You might recall this post on Broadway National Bank, Trustee v. Yates Energy Corporation. We now have Yates Energy Corporation et al v. Broadway National Bank, Trustee, the court of appeals’ ruling after remand. Recall the result from the Supreme Court: Execution of the 2013 Amended Correction Mineral Deed by the parties to the original 2005 Mineral Deed and the 2006 Correction Mineral Deed, without joinder of the current owners of the minerals, complied with Texas Property Code §5.029. The question remaining was whether the current owners were bona fide purchases for value without notice. Skipping all sorts of rulings on side issues, the result is that current owner Yates was not a BFP.  Other appellants survived to fight another day.


Yates et al acquired their interests in the minerals before execution of the 2013 deed. But in 2006 Broadway sent Yates recorded copies of the 2006 deed which recited that the 2005 deed had conveyed interests to John in fee simple by oversight, that the conveyance should have been limited to a life estate, and that specific individuals owned remainder interests.

Yates’ concession that it received the 2006 deed before it acquired its interest satisfied Broadway Bank’s threshold summary judgment burden that Yates had received actual notice of the claims. The burden shifted to Yates to present evidence raising a genuine issue of material fact about whether it had actual notice. Yates argued:

  • Actual notice is a question of fact not of law. The court concluded that was no room for reasonable minds to differ about whether Yates received actual notice.
  • Actual notice would not defeat its BFP defense because the 2006 deed was ineffective and unenforceable and notified Yates only of an alleged mistake that had never been proved or properly corrected. The court declined to hold that an invalid correction instrument is wholly ineffective to impart notice on the subsequent purchaser. The validity of the remainderman’s claimed interest was irrelevant to whether Yates had notice of that claim. Yates did not raise a genuine issue of material fact about whether the deed’s factual recitations were “sufficient to excite the suspicions of a person of ordinary prudence”.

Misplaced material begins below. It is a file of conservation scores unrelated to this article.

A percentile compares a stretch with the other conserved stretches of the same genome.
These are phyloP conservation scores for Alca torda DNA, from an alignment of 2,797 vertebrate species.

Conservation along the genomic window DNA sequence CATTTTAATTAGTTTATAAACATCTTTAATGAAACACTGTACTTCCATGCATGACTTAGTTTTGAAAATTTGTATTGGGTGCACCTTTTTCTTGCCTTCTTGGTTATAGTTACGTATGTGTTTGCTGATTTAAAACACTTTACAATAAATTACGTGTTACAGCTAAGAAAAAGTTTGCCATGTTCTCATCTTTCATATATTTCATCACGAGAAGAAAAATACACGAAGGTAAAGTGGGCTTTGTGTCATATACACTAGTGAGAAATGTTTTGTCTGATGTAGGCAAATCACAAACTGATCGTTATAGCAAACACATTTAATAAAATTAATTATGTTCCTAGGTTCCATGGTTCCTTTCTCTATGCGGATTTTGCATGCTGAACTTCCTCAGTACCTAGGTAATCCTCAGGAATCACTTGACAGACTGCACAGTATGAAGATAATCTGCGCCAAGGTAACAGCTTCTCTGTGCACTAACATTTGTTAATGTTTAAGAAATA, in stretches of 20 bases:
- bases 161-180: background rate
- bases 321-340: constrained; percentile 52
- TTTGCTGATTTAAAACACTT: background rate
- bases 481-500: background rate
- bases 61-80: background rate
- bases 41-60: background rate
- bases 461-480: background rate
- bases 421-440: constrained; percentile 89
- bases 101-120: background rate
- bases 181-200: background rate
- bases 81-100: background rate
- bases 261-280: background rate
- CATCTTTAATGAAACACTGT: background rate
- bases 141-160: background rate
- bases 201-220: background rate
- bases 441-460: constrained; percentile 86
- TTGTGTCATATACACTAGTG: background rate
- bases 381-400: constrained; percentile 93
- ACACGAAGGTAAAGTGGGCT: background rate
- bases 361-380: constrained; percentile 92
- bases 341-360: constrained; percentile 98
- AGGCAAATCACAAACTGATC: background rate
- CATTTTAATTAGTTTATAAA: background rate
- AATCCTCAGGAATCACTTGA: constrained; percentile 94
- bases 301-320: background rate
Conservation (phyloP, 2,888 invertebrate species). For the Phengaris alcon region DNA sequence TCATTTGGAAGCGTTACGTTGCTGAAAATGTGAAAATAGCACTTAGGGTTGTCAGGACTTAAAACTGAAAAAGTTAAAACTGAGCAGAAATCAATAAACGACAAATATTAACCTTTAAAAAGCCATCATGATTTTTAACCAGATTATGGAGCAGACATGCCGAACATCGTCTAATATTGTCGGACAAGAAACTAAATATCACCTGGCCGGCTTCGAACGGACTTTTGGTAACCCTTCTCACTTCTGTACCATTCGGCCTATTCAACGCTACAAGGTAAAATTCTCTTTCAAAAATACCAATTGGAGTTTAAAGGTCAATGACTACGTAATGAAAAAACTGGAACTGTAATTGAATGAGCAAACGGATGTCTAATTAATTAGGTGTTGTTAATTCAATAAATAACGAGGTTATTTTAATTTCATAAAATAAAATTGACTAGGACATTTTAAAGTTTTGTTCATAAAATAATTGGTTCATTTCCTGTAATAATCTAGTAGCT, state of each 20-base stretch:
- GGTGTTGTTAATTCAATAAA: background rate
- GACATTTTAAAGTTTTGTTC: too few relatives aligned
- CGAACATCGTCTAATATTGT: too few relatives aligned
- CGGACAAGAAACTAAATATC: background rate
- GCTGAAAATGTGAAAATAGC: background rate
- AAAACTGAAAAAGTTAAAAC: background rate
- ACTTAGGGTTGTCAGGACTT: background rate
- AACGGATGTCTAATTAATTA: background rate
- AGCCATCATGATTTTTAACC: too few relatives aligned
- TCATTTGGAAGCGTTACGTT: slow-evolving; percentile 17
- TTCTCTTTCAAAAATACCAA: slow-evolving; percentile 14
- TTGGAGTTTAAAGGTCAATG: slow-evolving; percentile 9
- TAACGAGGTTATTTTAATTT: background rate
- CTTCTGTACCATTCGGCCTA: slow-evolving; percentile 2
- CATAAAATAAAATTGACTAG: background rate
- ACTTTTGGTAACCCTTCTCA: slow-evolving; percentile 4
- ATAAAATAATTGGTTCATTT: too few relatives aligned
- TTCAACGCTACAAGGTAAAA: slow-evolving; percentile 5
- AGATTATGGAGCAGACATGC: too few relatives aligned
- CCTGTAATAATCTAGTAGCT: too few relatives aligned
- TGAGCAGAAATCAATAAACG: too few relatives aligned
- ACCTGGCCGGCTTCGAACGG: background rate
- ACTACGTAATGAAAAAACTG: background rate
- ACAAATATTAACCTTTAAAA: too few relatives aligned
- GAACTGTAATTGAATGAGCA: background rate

• Only a correction instrument that complies with §5.029 could defeat a BFP defense. Not so; a purchaser who acquires property with constructive or actual notice of a potential third party claim cannot successfully assert a BFP defense. It didn’t matter that the recording of the 2006 deed was insufficient as constructive notice because it was outside of Yates’ chain of title. Yates received actual notice.
  • John as holder of a life estate could sell the property in fee simple as long as he held the proceeds for the remaindermen. But John did not have unlimited power to dispose of the fee estate and there was no evidence that John held the proceeds for the remainderman.

Broadway conclusively showed that Yates received actual notice of the remainderman’s claim and Yates presented no evidence that raised a genuine issue of material fact. The court affirmed the probate court judgment that Yates was not entitled to protection as a BFP.

Appellants Jalapeno, Curry Glassell, ACG3, Glassell Nonoperating, and EOG.

While Yates could pass no greater interest than it owned, that general rule applies only if the grantee fails to show himself to be a BFP. There was no evidence that Jalapeno and Curry Glassell received actual notice of the facts in the 2006 deed. A subsequent purchaser is only deemed to have constructive notice of recorded documents within its direct chain of title. Jalapeño and Corey Glassell’s chain would not have included any instruments executed by Broadway after it conveyed the property to John. Broadway did not show as a matter of law that Jalapeno or Curry Glassell had constructive notice of the remainderman’s claims.

Broadway and ACG3 and Glassell Nonoperating all moved for summary judgment. The evidence did not conclusively establish either the BFP defenses or that those appellants had actual or constructive knowledge of the remainderman’s claims. Summary judgment for Broadway against ACG3 and Glassell Nonoperating was reversed.

Broadway and EOG filed competing MSJ’s. The evidence did not conclusively establish that EOG had actual knowledge of the 2006 deed when it acquired its interest in the minerals. A fact issue remained on that subject. An affidavit from an EOG landman asserting that EOG acquired John’s interest without notice was not conclusive proof of the fact. Summary judgment against EOG was reversed.

Result: Yates is out.  Its back to the probate court for the others. More likely, it’s on to the Supreme Court for another round.

Your musical interlude. Some things never change.